Paul Alan Levy, an attorney with consumer advocacy group Public Citizen, said he's seeing an escalation in the number of letters demanding a site to stop deep linking. Levy helped convince Belo, owner of The Dallas Morning News, to back away from its threats against alternative news site Barkingdogs.org, which directed people to the publication's internal pages. But he fears others might be afraid to stand up to legal browbeating.

Free speech fears
"There's a danger free speech will be stifled," Levy said. "If word gets around that you threaten and follow up on threats, people will take your links off their site."

Belo did not respond to requests for comment.

Levy compares deep linking to the offline act of including citations at the bottom of a research paper. Researchers are allowed to direct people to specific pages of a physical newspaper; in the same way, they should be able to link to the relevant page on a site, he said.

"Though the online world and newspapers are different, the same principles ought to apply," he said.

Whether such rules will cross into the online world is unclear. In the Danish case, the Danish Newspaper Publishers' Association has asked for a preliminary injunction that would stop Newsbooster from linking to its members' back pages.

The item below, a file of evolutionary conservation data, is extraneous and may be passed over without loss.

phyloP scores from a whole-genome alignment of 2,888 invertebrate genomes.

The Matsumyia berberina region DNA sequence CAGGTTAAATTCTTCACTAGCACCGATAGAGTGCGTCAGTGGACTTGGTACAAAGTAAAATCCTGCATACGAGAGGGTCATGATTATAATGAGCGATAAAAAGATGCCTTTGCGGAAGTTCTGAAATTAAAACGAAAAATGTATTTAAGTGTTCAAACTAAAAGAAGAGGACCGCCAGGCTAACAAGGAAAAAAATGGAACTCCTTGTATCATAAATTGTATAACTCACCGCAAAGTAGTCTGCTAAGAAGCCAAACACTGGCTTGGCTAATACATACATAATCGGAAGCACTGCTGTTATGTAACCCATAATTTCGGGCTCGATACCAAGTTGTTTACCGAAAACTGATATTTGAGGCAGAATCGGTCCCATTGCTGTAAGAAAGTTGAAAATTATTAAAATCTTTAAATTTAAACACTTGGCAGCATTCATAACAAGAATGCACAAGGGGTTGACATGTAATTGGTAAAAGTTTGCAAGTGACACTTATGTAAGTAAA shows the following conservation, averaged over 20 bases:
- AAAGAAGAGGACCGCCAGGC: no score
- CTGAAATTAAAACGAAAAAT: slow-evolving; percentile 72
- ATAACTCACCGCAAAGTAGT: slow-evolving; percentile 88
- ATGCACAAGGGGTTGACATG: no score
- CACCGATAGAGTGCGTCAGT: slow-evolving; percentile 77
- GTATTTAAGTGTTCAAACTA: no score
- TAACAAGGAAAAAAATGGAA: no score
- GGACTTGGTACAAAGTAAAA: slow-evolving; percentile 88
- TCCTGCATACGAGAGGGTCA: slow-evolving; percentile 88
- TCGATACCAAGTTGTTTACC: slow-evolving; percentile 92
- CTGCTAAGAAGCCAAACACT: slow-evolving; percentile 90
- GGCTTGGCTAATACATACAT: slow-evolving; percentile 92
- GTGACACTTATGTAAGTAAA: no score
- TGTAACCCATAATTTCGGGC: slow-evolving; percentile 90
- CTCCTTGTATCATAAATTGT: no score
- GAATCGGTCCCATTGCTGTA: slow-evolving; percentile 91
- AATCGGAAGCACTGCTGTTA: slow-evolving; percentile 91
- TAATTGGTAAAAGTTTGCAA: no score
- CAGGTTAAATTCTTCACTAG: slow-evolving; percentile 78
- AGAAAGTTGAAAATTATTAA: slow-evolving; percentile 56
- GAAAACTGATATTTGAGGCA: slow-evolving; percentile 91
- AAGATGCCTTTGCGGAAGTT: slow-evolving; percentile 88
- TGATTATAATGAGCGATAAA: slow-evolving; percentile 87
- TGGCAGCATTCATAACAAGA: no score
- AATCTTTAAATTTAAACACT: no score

It's too early to say whether a ruling in the Danish case would have ramifications for the Internet at large. The ruling's effect would largely depend on how broadly the order is worded and whether foreign countries and companies take it into account. The issue is doubly confusing because laws surrounding both deep-linking and Web jurisdiction are still being shaped.

Because free-speech laws generally protect criticism or not-for-profit speech, attorneys say a site that links to back pages of a newspaper or publication for the purposes of sharing information may triumph in a court battle. However, the issue is muddier for companies that seek to make money by linking to the pages inside a rival's site. Although companies can cite the Tickets.com victory, attorneys say they must be careful not to violate laws prohibiting deceptive business practices.

Fred von Lohmann, senior staff attorney with the Electronic Frontier Foundation, says it's inevitable that someone will bring a deep-linking case where a lot of money is at stake. He said the issue isn't making many waves these days because most companies don't have the manpower or funds to sniff out sites that link to their pages and to file lawsuits against them. But he fears that when the economy turns around, more Web-savvy companies will crack down on deep linking in an effort to shepherd traffic to their ad-laden front doors.

"This could potentially break the Web," he said. "The Web is based on linking."

Von Lohmann said he hopes courts deciding any future deep-linking cases understand that a link simply directs people to a certain location--in the same way someone on a street corner can point you to a specific landmark or shop--and should be protected free speech.

"You have to remember what a link is," he said. "All a link is, is a scrap of text that's equivalent to a set of directions. It's really tantamount to telling someone how to get to a bookstore."